Jewish View of Jewish-Christian Relations

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A New Jewish View of Jewish-Christian Relations

On November 23, 2015, to mark the 50th jubilee of Nostra Aetate, the Chief Rabbi of France, Haim Korsia, presented to the Archbishop of Paris, Cardinal André Vingt-Trois, a declaration on the upcoming jubilee of brotherhood, expressing “A New Jewish View of Jewish-Christian Relations.”

This “Déclaration pour le Jubilé de fraternité à venir” (“Declaration for the Upcoming Jubilee of Brotherhood”) was written by Jean-Francois Bensahel (President of the “Union Libérale Israélite de France”), Philippe Haddad (Rabbi of the “Union Libérale Israélite de France”), Rivon Krygier (Rabbi of the Massorti congregation “Adath Shalom”), Raphy Marciano (Director of “Espace Culturel et Universitaire Juif d’Europe”) and Franklin Rausky (Program Director of the “Institut Universitaire d’Études Juives Elie Wiesel”).


English translation of the declaration by Liliane Apotheker and Philip A. Cunningham:

Declaration for the Upcoming Jubilee of Brotherhood

A New Jewish View of Jewish-Christian Relations

“So I will make pure the speech of the peoples, that they all may call upon the name of the LORD, and serve Him with one heart.” (Zephaniah 3.9).

We, Jews of France, signatories of this declaration, express the joy of celebrating the fiftieth anniversary of the Declaration Nostra Aetate composed at the Second Vatican Council, which opened an era of reconciliation between Jews and Christians. For us, this anniversary marks not only the culmination of a Jubilee of reconciliation. It should also be the beginning of another. We understand this as a sacred calling, as a pivotal moment, as a challenge and a commitment.

What have we Jews learned from you Christians during these last 50 years?

That the Catholic Church, but also Protestant churches and prominent members of the Orthodox and Anglican Churches, decided to go back to the Jewish sources and values enshrined in the heart of the identity of Jesus and the apostles.

In a move whose sincerity has been proven, the Church has made a decisive turning point of theological significance. Now, for her, the Jewish people are not held responsible for the death of Jesus; Christian faith does not cancel or supersede the covenant established between God and the people of Israel; anti-Judaism, which has often been the seedbed of antisemitism, and was once able to feed into doctrinal teaching, is a sin; the Jewish people are no longer considered an outcast people; and the State of Israel is now recognized by the Vatican.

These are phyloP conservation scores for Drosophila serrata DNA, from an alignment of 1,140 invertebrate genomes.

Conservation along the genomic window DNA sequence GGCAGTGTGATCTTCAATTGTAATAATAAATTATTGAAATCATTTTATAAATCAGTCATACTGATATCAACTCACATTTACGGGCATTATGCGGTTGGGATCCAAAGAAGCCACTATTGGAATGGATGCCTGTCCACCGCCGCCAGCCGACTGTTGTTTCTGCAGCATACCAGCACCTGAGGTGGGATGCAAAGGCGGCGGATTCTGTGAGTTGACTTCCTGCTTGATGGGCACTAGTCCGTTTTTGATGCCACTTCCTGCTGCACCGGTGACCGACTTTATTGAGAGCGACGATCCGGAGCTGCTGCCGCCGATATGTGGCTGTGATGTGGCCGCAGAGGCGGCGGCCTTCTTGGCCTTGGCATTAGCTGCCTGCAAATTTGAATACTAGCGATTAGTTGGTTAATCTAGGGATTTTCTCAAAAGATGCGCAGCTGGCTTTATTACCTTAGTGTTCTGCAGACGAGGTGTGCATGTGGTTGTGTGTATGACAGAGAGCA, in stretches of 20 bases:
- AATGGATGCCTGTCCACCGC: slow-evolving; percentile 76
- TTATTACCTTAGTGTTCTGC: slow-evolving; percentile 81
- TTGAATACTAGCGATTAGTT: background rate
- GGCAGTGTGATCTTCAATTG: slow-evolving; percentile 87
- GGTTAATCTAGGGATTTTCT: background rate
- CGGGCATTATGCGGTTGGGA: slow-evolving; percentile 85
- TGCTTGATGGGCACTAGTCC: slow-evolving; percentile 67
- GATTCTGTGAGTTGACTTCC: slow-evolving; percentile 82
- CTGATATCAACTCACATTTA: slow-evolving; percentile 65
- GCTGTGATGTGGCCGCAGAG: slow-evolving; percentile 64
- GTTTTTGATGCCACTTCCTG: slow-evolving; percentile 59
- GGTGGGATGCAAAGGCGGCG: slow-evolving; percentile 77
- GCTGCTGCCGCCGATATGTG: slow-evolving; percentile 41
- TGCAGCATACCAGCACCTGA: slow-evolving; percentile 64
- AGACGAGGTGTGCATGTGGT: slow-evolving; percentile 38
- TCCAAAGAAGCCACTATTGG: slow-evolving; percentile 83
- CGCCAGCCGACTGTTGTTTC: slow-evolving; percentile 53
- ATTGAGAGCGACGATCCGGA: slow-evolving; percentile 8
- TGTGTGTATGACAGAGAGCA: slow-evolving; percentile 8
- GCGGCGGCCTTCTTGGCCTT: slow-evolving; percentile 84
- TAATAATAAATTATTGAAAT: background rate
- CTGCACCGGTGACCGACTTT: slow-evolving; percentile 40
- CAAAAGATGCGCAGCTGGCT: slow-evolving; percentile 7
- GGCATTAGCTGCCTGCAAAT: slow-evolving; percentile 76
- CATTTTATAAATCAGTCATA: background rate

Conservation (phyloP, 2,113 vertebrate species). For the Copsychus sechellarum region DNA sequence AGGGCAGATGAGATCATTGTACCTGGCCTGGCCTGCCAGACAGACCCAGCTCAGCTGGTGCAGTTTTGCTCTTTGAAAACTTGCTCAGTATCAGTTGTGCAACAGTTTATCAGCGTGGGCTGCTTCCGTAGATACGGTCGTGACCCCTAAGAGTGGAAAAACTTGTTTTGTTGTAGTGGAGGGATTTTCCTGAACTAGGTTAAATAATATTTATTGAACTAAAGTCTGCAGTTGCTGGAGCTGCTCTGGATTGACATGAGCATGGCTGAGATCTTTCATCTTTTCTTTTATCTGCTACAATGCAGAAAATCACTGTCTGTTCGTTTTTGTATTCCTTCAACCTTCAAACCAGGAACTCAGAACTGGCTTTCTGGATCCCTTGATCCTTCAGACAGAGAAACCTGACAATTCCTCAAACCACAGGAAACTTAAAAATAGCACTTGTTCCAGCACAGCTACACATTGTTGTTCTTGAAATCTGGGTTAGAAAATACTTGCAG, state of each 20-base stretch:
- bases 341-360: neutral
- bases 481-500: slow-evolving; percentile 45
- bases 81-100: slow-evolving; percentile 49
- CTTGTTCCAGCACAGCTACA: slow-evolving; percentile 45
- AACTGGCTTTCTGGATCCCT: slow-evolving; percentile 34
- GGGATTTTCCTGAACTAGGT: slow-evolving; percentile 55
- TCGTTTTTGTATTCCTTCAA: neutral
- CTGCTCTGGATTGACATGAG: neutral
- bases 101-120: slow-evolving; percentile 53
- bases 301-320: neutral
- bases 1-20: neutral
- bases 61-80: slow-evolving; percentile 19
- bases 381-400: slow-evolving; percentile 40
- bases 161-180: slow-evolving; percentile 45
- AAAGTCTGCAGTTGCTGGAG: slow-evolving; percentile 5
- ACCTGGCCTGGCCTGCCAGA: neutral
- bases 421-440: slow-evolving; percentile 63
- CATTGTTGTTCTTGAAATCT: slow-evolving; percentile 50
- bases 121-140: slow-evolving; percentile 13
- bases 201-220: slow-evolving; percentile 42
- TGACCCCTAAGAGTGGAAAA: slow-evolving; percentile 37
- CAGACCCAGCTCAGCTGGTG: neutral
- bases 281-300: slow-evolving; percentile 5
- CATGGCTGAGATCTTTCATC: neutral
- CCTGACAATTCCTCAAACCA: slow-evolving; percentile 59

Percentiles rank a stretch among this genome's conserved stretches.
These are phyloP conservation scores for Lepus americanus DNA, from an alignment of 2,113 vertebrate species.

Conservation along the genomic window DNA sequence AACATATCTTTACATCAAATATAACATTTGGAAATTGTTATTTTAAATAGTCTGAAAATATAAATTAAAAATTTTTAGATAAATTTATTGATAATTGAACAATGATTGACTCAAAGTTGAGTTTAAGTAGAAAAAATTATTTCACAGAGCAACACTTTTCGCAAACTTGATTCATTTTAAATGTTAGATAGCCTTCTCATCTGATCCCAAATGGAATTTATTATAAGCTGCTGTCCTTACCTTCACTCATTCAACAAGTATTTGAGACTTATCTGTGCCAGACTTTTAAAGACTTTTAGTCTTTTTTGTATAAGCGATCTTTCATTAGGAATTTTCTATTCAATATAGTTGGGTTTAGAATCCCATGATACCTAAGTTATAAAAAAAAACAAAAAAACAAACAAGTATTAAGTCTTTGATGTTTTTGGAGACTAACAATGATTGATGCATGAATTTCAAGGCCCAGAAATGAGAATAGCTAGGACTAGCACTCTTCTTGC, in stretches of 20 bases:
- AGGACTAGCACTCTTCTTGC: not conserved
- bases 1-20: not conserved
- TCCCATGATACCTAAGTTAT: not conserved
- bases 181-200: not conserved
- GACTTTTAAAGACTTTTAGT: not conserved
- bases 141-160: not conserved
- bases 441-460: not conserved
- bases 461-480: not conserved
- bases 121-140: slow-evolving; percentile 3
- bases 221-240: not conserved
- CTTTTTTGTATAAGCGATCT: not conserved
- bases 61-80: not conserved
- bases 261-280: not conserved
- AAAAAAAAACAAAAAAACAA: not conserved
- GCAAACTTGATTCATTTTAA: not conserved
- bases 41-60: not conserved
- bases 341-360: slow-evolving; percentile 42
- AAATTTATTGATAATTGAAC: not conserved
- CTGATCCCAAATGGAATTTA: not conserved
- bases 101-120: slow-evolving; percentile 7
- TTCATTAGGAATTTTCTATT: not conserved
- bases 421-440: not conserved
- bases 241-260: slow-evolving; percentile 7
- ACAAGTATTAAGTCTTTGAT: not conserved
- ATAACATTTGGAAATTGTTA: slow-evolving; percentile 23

This reversal is not only for us Jews a happy realization. It also shows an unusual ability for self-criticism in the name of the most fundamental religious and ethical values. It sanctifies God’s name, forever commands respect, and constitutes a precedent of exemplary character for all religions and spiritual beliefs on the planet.

What can we, the Jews, hope to build with you Christians in the next 50 years?

What is our duty, now that the highest representatives of Christian institutions have expressed the wish to be replanted, to be regrafted onto the trunk of Israel? To welcome Christianity as the religion of our brothers and sisters in synergy with Judaism.

We, the undersigned, recognize, with the support of historical research, that rabbinic Judaism and Christianity of the [patristic] councils were built in the past upon opposition, in contempt and hatred. The Jews have often paid a high price through persecution. These twenty centuries of denial have made us forget the essential reality: our ways, although irreducibly distinctive, are complementary and convergent. Do we not, in fact, both hold the supreme hope that the history of mankind has the same horizon, that of the universal brotherhood of humanity gathered around the One and Only God? We must work together, more than ever, hand in hand.

We Jews are working on this through the study of the Torah, the practice of mitzvot, that is to say, the divine commandments, by teaching the wisdom that follows from it, and aims at the transformation of hearts and minds. You, Christians are working on this through the reception of the Word that gives you that higher existence, the elevation of the heart and mind. Theological differences should not make us forget that many Christian teachings are in perfect agreement with those of rabbinic tradition.

The Jubilee that begins bids us to work together to build this universal brotherhood and to achieve a common ethic, valid for the whole world. We must learn to get rid of the prejudices that over time became embedded in our respective consciences about what the other believes, thinks, and does in order to better listen to what each religion says of itself and its plan for the respect and prosperity of all humanity. We must now strive to better understand each other, to appreciate, esteem, and love the other for what he or she is and accomplishes.

The brotherhood between Jews and Christians is a first step and an invitation to make dialogue among all religions and spiritualities the cornerstone of a reconciled and pacified humanity. May this live in the heart of our prayers.

Text written by Jean-François Bensahel, Philippe Haddad, Rivon Krygier, Raphy Marciano, and Franklin Rausky

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